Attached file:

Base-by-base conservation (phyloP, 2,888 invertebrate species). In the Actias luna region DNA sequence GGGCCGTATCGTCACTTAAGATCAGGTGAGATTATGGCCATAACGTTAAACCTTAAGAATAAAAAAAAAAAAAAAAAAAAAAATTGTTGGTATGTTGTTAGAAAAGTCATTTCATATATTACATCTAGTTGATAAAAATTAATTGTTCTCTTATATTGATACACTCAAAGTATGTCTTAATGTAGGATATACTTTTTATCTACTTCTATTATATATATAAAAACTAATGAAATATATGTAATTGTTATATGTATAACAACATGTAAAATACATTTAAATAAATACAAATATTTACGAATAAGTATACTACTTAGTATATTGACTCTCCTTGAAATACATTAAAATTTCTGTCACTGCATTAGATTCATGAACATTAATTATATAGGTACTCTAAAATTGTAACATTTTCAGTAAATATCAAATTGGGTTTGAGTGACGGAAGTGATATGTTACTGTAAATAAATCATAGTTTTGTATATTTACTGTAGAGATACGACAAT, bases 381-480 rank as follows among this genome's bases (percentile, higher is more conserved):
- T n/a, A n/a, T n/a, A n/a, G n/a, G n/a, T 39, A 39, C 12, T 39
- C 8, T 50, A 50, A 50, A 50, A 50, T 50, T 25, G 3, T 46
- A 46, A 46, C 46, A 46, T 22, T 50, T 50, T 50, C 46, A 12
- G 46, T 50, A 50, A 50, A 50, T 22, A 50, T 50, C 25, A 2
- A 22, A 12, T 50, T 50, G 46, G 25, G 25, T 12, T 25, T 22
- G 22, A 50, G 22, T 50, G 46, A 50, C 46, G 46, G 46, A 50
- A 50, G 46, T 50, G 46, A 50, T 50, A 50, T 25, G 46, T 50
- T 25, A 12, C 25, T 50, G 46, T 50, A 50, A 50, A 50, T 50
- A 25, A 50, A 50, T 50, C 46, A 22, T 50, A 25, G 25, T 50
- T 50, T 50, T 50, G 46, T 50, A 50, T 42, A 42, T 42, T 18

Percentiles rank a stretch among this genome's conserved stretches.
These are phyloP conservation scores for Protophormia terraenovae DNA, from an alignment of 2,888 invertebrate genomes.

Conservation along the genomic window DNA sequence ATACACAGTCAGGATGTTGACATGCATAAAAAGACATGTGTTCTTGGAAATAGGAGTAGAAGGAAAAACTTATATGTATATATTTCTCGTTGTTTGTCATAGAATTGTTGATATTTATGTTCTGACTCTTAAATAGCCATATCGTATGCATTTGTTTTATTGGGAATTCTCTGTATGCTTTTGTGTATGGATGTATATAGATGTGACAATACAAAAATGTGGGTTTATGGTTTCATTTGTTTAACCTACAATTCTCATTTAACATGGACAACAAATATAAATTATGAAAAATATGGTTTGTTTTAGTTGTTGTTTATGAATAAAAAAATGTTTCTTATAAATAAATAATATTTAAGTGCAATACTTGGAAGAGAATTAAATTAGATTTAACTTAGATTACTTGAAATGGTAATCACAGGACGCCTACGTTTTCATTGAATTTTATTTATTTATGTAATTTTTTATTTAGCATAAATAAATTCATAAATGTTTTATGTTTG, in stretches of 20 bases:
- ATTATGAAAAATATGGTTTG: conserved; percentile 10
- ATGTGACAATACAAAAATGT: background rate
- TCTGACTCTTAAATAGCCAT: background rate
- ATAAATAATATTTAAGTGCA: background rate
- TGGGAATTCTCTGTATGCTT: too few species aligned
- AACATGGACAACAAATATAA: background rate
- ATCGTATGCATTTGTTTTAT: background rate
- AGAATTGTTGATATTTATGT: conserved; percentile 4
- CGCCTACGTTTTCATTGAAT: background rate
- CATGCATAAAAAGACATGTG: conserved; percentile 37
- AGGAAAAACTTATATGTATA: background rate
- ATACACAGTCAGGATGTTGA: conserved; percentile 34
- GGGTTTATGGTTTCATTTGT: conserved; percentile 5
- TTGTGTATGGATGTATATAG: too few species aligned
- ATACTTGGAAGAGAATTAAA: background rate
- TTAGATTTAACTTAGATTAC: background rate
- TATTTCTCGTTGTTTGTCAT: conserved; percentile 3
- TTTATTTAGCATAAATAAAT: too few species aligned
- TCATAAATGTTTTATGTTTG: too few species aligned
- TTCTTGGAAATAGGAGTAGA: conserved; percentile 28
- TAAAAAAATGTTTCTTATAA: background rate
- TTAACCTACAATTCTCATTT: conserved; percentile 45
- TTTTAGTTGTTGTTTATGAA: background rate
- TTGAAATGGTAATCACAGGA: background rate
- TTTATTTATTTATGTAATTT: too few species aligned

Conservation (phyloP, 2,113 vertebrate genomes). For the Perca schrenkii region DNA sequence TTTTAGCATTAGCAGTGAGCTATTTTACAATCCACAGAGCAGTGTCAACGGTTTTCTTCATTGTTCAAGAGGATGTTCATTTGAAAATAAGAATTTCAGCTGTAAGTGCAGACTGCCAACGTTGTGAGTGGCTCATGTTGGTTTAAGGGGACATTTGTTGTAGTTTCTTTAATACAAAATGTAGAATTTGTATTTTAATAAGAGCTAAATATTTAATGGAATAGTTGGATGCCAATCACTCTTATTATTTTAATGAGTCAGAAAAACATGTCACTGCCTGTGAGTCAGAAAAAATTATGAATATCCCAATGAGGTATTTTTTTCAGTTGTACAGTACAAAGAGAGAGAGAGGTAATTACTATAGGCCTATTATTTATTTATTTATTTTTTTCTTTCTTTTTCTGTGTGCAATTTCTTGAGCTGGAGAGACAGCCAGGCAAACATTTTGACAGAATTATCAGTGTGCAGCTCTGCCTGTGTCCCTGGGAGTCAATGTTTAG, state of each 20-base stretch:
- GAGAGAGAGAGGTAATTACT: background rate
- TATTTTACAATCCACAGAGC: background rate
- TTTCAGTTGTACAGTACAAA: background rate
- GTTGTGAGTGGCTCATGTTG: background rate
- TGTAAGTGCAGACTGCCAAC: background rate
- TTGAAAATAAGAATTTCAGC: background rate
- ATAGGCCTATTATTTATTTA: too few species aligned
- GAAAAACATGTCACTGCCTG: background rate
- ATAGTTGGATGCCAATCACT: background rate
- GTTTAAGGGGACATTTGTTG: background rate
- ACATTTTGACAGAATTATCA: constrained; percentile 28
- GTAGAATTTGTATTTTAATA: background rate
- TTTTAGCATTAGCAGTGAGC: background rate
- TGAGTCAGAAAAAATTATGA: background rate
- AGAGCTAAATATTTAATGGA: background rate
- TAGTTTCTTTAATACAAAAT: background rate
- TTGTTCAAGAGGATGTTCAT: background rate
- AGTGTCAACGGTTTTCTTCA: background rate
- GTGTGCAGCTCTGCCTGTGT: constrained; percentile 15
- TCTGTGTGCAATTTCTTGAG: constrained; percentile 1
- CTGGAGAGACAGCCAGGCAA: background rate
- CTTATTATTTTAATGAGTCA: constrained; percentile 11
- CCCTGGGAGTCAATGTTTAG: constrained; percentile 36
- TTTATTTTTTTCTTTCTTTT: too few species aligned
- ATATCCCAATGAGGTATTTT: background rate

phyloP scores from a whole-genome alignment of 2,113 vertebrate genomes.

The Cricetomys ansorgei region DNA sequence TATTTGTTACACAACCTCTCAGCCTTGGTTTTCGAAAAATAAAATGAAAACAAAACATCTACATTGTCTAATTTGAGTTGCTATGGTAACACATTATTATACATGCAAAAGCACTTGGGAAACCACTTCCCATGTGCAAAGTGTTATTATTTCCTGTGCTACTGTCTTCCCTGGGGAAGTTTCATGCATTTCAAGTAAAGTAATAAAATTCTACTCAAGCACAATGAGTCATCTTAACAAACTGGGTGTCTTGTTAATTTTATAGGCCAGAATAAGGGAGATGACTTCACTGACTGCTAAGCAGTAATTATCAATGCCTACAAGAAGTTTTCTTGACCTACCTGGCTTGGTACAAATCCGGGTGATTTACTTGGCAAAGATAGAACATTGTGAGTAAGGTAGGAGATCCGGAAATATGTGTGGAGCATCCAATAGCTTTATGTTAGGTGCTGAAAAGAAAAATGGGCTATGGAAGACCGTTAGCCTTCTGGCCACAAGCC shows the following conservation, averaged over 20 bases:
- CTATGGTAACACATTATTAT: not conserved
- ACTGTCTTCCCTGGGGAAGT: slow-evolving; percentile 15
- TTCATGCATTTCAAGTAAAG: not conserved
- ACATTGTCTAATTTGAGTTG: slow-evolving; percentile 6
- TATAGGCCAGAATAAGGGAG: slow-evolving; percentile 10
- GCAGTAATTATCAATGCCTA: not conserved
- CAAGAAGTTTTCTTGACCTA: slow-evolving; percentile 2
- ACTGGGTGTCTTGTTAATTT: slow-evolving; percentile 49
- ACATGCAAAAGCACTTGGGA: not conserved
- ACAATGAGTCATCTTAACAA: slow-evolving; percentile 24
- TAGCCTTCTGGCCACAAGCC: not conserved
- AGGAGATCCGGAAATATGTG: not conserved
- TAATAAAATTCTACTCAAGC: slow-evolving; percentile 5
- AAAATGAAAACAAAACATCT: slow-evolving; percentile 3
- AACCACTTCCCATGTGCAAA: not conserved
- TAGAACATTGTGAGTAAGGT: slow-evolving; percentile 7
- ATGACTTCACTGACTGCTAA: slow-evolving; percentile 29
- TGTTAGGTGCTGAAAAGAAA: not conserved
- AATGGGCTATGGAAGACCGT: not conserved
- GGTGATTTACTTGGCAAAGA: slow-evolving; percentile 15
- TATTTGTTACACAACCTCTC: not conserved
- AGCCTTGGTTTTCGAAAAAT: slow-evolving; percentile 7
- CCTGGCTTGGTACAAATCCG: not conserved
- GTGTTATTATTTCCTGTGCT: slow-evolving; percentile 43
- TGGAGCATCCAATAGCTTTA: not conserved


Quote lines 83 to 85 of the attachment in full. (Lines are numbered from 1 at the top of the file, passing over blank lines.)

- TAGAACATTGTGAGTAAGGT: slow-evolving; percentile 7
- ATGACTTCACTGACTGCTAA: slow-evolving; percentile 29
- TGTTAGGTGCTGAAAAGAAA: not conserved